"absorbed" into the trof moving into MO and western IL overnight.
Height falls and large scale forcing, good instability, and a broad
southwesterly LLJ  will support extensive thunderstorms both ahead
of the advancing cold front and within the LLJ axis from northeast
KS/NW MO spreading east. This activity will spread in earnest
across the northern CWA during the overnight hours with the
southern edge from near St. Louis through mid MO at daybreak
Tuesday. Any severe threat and some heavy rain threat as well
should be confined to northeast MO and west central IL when the
better instability and shear can be realized.


.LONG TERM...  (Tuesday through Sunday)
Issued at 351 AM CDT Mon Aug 21 2017

(Tuesday - Tuesday Night)

Showers and thunderstorms will likely be ongoing first thing Tuesday
morning across the central CWA ahead of a cold front. Continued
weakening of this area of precipitation is expected as low-level jet
and associated moisture convergence wanes. Atmosphere shouldn`t have
much time to recover Tuesday afternoon either as there should be
plenty of cloud cover associated with the overnight storms. Current
thinking is that coverage of storms Thursday afternoon will be more
scattered, primarily focused across portions of southeast
Missouri and southwest Illinois. Could be a case where you
actually get little to development along the actual cold front as
effective boundary gets pushed well southeastward due to
antecedent convection. By early Tuesday night, the synoptic cold
front is expected to clear the CWA with drier, cooler air
filtering into the bi-state area.

Temperatures Tuesday afternoon look to be heavily impacted by
clouds/precipitation. Expect highs to reach only the low to mid 80s,
or about 7-10 degrees cooler than that expected of today. Exact
highs could be a bit cooler or warmer than currently forecast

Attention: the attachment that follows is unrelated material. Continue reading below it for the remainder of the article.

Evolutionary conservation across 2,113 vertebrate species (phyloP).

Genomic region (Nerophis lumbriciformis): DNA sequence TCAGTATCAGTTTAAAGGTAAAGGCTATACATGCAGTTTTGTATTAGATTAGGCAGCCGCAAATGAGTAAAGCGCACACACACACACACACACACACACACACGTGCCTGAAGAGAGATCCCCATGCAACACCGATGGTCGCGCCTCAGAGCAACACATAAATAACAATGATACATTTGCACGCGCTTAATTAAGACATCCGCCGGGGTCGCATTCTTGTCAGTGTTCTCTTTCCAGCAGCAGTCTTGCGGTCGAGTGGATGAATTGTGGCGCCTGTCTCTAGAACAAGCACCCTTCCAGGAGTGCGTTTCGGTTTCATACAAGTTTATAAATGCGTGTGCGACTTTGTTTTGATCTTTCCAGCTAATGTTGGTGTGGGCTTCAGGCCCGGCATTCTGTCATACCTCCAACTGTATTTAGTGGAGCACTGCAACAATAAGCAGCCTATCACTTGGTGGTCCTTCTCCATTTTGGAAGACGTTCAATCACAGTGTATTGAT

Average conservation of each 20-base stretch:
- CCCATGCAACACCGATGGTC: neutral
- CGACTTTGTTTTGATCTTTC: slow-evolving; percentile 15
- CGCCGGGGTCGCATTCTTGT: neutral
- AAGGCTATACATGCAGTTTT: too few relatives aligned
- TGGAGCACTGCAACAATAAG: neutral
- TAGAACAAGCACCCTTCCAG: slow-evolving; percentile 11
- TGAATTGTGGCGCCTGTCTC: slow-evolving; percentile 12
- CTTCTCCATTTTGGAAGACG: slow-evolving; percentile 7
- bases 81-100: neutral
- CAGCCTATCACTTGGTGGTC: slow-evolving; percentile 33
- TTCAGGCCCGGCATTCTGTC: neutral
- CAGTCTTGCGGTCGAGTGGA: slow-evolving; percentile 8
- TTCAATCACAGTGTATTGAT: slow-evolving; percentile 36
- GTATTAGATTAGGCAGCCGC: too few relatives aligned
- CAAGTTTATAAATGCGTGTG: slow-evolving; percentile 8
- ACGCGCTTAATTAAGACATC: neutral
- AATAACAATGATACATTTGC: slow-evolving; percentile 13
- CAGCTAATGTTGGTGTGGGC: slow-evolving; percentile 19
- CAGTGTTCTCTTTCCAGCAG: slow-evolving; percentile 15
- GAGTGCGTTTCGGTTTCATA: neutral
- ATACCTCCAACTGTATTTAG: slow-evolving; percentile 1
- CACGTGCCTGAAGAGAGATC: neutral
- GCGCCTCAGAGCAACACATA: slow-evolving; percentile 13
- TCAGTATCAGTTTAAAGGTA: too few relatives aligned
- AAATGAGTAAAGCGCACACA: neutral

depending on how convection and associated cloud cover evolve
through early Tuesday afternoon.

(Wednesday - Sunday)

The rest of the extended forecast period will feature predominantly
northwest flow aloft and strong surface high pressure across the
Upper Midwest slowing moving eastward toward New England. Flow aloft
briefly attempts to go more zonal with some signs of a weak
disturbance trying to work its way eastward toward the mid-
Mississippi Valley. However, continued long, deep fetch of dry air
and weak forcing for large-scale ascent at upper levels should
leave the area dry.

All in all, a seasonably cool and dry 5-day period is expected from
mid week through this weekend. Expect highs in the upper 70s to mid
80s and lows in the mid 50s to low 60s. In essence, very similar
weather to what the area has experienced earlier this month.



.AVIATION...  (For the 18z TAFs through 18z Tuesday Afternoon)
Issued at 1242 PM CDT Mon Aug 21 2017

Primary concern is thunderstorms through the period. Current
thinking is that scattered storms will continue to develop north
of the I-70 corridor this afternoon. Some isolated storms are also
possible across parts of southeast Missouri over the eastern
Ozarks. Afternoon storms should diminish this evening. Attention
turns to a cold front tonight. The thunderstorms will develop
along the front and drop southeast across the forecast area after
05-06Z. MVFR flight conditions and possibly IFR conditions in
heavier storms will be possible until late Tuesday morning.


Isolated storms are possible this afternoon as an outflow boundary
moves through the terminal. Any storms that form will be capable
of brief MVFR/IFR conditions in heavy rain. Afternoon storms
should dissipate during after sunset. A cold front will move into
Missouri tonight with thunderstorms along and ahead of it. Current
thinking is that the best chance for thunderstorms will be between
10Z and 12Z. MVFR and possibly IFR conditions will be possible
with the strongest storms. Should see flight conditions improve in
the late morning.